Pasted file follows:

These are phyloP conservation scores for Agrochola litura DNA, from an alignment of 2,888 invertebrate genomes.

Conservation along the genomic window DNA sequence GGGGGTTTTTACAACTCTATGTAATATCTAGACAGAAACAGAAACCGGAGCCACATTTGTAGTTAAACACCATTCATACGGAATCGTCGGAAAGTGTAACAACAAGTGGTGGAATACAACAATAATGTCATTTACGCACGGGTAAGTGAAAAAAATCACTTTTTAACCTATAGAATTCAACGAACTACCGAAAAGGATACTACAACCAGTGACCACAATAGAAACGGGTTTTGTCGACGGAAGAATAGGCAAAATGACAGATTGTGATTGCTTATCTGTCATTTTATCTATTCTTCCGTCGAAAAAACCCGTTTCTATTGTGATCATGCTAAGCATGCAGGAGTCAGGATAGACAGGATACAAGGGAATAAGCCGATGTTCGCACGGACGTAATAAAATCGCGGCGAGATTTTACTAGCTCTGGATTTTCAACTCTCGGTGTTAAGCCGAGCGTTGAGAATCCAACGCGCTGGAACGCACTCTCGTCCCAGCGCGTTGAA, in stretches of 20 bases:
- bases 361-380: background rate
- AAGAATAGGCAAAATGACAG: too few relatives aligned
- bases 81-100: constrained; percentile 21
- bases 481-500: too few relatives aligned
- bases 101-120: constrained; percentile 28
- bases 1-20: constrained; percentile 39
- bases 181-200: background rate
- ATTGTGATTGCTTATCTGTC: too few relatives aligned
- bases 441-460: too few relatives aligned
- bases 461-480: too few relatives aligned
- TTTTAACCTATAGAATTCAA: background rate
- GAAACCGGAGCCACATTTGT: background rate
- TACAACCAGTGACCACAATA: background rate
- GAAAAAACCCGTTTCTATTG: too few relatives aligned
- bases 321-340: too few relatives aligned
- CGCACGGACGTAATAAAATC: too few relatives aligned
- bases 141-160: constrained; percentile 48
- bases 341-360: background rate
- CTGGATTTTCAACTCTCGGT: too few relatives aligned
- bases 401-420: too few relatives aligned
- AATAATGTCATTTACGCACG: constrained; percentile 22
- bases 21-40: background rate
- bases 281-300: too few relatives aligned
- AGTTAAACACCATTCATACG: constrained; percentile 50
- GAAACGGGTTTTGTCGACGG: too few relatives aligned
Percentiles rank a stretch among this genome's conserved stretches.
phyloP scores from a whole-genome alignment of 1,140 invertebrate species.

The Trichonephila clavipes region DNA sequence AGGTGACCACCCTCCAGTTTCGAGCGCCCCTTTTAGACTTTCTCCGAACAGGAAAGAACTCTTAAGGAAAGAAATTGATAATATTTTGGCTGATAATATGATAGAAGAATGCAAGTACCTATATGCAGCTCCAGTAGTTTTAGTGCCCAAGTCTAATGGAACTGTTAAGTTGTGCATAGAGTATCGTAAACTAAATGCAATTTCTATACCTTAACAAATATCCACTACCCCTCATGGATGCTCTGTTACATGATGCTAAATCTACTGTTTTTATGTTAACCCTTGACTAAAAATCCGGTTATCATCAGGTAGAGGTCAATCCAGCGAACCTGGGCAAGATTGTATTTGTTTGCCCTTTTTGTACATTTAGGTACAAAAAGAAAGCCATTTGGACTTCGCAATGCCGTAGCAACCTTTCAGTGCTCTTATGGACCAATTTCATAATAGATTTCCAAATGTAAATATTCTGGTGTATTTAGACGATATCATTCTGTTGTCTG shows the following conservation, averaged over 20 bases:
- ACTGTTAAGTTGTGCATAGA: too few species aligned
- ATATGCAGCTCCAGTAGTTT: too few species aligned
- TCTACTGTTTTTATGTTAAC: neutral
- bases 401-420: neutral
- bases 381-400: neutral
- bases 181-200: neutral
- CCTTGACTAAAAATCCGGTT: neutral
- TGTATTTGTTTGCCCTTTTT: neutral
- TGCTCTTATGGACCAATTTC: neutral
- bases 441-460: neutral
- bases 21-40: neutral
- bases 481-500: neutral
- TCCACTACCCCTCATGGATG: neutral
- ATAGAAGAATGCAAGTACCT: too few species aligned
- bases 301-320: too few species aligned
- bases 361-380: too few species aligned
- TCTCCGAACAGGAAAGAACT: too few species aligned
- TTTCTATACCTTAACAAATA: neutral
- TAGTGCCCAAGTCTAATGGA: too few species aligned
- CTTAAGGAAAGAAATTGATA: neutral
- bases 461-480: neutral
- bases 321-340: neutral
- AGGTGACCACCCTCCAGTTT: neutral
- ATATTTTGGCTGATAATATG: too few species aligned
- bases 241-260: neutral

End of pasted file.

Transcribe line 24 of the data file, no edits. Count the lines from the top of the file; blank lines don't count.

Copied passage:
- bases 21-40: background rate